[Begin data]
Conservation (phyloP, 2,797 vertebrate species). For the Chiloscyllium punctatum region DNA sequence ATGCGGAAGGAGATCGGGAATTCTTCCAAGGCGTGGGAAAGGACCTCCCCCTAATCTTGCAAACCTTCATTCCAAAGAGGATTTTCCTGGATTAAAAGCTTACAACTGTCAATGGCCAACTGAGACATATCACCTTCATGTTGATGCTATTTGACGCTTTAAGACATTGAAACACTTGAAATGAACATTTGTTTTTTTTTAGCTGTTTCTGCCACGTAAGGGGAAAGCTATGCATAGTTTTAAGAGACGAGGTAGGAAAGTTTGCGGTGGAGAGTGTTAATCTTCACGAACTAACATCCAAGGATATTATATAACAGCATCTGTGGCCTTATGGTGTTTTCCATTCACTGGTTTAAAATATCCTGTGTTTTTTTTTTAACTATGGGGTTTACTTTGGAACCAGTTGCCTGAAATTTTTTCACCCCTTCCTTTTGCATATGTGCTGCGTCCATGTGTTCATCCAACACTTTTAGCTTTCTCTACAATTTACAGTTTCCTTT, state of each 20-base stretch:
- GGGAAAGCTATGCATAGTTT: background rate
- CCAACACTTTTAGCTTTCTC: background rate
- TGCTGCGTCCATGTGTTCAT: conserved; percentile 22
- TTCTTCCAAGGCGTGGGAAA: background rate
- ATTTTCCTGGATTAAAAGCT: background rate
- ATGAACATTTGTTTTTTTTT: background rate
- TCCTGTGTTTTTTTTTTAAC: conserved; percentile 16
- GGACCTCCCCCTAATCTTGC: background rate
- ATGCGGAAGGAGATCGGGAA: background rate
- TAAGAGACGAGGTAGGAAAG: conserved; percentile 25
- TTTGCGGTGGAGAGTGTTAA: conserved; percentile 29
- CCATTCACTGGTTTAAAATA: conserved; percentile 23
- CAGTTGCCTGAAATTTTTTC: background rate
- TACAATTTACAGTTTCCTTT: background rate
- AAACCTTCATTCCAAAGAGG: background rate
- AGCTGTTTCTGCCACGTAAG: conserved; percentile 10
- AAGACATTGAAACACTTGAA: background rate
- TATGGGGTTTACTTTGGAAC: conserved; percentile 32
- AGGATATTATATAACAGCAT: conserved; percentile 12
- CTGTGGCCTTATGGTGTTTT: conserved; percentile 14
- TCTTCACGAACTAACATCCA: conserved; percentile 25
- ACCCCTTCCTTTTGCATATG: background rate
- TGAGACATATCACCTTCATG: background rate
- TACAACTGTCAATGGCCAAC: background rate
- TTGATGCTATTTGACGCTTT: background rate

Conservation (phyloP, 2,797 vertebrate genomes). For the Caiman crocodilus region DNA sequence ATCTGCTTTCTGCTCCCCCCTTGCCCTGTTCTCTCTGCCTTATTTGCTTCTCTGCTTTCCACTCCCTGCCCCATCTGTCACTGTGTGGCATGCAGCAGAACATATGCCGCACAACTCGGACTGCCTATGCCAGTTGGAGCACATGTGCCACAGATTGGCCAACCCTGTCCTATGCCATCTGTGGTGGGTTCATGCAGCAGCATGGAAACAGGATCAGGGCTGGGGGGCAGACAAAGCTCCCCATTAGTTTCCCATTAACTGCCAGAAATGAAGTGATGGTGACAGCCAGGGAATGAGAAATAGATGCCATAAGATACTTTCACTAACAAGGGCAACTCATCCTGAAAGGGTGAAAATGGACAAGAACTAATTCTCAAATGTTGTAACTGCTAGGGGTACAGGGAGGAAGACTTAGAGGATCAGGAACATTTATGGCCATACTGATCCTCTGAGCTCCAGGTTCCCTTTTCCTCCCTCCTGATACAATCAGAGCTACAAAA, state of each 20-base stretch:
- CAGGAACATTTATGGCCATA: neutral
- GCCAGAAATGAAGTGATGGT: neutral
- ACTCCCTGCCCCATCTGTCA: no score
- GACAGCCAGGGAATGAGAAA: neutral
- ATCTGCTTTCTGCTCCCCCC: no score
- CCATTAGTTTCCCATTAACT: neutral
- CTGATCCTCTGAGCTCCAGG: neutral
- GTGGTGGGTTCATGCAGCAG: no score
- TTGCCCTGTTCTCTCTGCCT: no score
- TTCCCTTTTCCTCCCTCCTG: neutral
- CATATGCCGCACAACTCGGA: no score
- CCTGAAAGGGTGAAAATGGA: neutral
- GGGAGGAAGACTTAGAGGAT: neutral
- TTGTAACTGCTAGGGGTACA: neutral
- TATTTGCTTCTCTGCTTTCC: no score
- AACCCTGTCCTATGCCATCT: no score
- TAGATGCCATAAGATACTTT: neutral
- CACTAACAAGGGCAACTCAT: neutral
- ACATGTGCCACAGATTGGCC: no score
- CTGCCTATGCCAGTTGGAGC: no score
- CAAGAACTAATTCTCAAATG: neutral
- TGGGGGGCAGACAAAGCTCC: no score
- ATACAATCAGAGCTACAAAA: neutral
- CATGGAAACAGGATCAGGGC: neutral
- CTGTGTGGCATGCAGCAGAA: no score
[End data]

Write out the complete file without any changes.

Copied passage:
Conservation (phyloP, 2,797 vertebrate species). For the Chiloscyllium punctatum region DNA sequence ATGCGGAAGGAGATCGGGAATTCTTCCAAGGCGTGGGAAAGGACCTCCCCCTAATCTTGCAAACCTTCATTCCAAAGAGGATTTTCCTGGATTAAAAGCTTACAACTGTCAATGGCCAACTGAGACATATCACCTTCATGTTGATGCTATTTGACGCTTTAAGACATTGAAACACTTGAAATGAACATTTGTTTTTTTTTAGCTGTTTCTGCCACGTAAGGGGAAAGCTATGCATAGTTTTAAGAGACGAGGTAGGAAAGTTTGCGGTGGAGAGTGTTAATCTTCACGAACTAACATCCAAGGATATTATATAACAGCATCTGTGGCCTTATGGTGTTTTCCATTCACTGGTTTAAAATATCCTGTGTTTTTTTTTTAACTATGGGGTTTACTTTGGAACCAGTTGCCTGAAATTTTTTCACCCCTTCCTTTTGCATATGTGCTGCGTCCATGTGTTCATCCAACACTTTTAGCTTTCTCTACAATTTACAGTTTCCTTT, state of each 20-base stretch:
- GGGAAAGCTATGCATAGTTT: background rate
- CCAACACTTTTAGCTTTCTC: background rate
- TGCTGCGTCCATGTGTTCAT: conserved; percentile 22
- TTCTTCCAAGGCGTGGGAAA: background rate
- ATTTTCCTGGATTAAAAGCT: background rate
- ATGAACATTTGTTTTTTTTT: background rate
- TCCTGTGTTTTTTTTTTAAC: conserved; percentile 16
- GGACCTCCCCCTAATCTTGC: background rate
- ATGCGGAAGGAGATCGGGAA: background rate
- TAAGAGACGAGGTAGGAAAG: conserved; percentile 25
- TTTGCGGTGGAGAGTGTTAA: conserved; percentile 29
- CCATTCACTGGTTTAAAATA: conserved; percentile 23
- CAGTTGCCTGAAATTTTTTC: background rate
- TACAATTTACAGTTTCCTTT: background rate
- AAACCTTCATTCCAAAGAGG: background rate
- AGCTGTTTCTGCCACGTAAG: conserved; percentile 10
- AAGACATTGAAACACTTGAA: background rate
- TATGGGGTTTACTTTGGAAC: conserved; percentile 32
- AGGATATTATATAACAGCAT: conserved; percentile 12
- CTGTGGCCTTATGGTGTTTT: conserved; percentile 14
- TCTTCACGAACTAACATCCA: conserved; percentile 25
- ACCCCTTCCTTTTGCATATG: background rate
- TGAGACATATCACCTTCATG: background rate
- TACAACTGTCAATGGCCAAC: background rate
- TTGATGCTATTTGACGCTTT: background rate

Conservation (phyloP, 2,797 vertebrate genomes). For the Caiman crocodilus region DNA sequence ATCTGCTTTCTGCTCCCCCCTTGCCCTGTTCTCTCTGCCTTATTTGCTTCTCTGCTTTCCACTCCCTGCCCCATCTGTCACTGTGTGGCATGCAGCAGAACATATGCCGCACAACTCGGACTGCCTATGCCAGTTGGAGCACATGTGCCACAGATTGGCCAACCCTGTCCTATGCCATCTGTGGTGGGTTCATGCAGCAGCATGGAAACAGGATCAGGGCTGGGGGGCAGACAAAGCTCCCCATTAGTTTCCCATTAACTGCCAGAAATGAAGTGATGGTGACAGCCAGGGAATGAGAAATAGATGCCATAAGATACTTTCACTAACAAGGGCAACTCATCCTGAAAGGGTGAAAATGGACAAGAACTAATTCTCAAATGTTGTAACTGCTAGGGGTACAGGGAGGAAGACTTAGAGGATCAGGAACATTTATGGCCATACTGATCCTCTGAGCTCCAGGTTCCCTTTTCCTCCCTCCTGATACAATCAGAGCTACAAAA, state of each 20-base stretch:
- CAGGAACATTTATGGCCATA: neutral
- GCCAGAAATGAAGTGATGGT: neutral
- ACTCCCTGCCCCATCTGTCA: no score
- GACAGCCAGGGAATGAGAAA: neutral
- ATCTGCTTTCTGCTCCCCCC: no score
- CCATTAGTTTCCCATTAACT: neutral
- CTGATCCTCTGAGCTCCAGG: neutral
- GTGGTGGGTTCATGCAGCAG: no score
- TTGCCCTGTTCTCTCTGCCT: no score
- TTCCCTTTTCCTCCCTCCTG: neutral
- CATATGCCGCACAACTCGGA: no score
- CCTGAAAGGGTGAAAATGGA: neutral
- GGGAGGAAGACTTAGAGGAT: neutral
- TTGTAACTGCTAGGGGTACA: neutral
- TATTTGCTTCTCTGCTTTCC: no score
- AACCCTGTCCTATGCCATCT: no score
- TAGATGCCATAAGATACTTT: neutral
- CACTAACAAGGGCAACTCAT: neutral
- ACATGTGCCACAGATTGGCC: no score
- CTGCCTATGCCAGTTGGAGC: no score
- CAAGAACTAATTCTCAAATG: neutral
- TGGGGGGCAGACAAAGCTCC: no score
- ATACAATCAGAGCTACAAAA: neutral
- CATGGAAACAGGATCAGGGC: neutral
- CTGTGTGGCATGCAGCAGAA: no score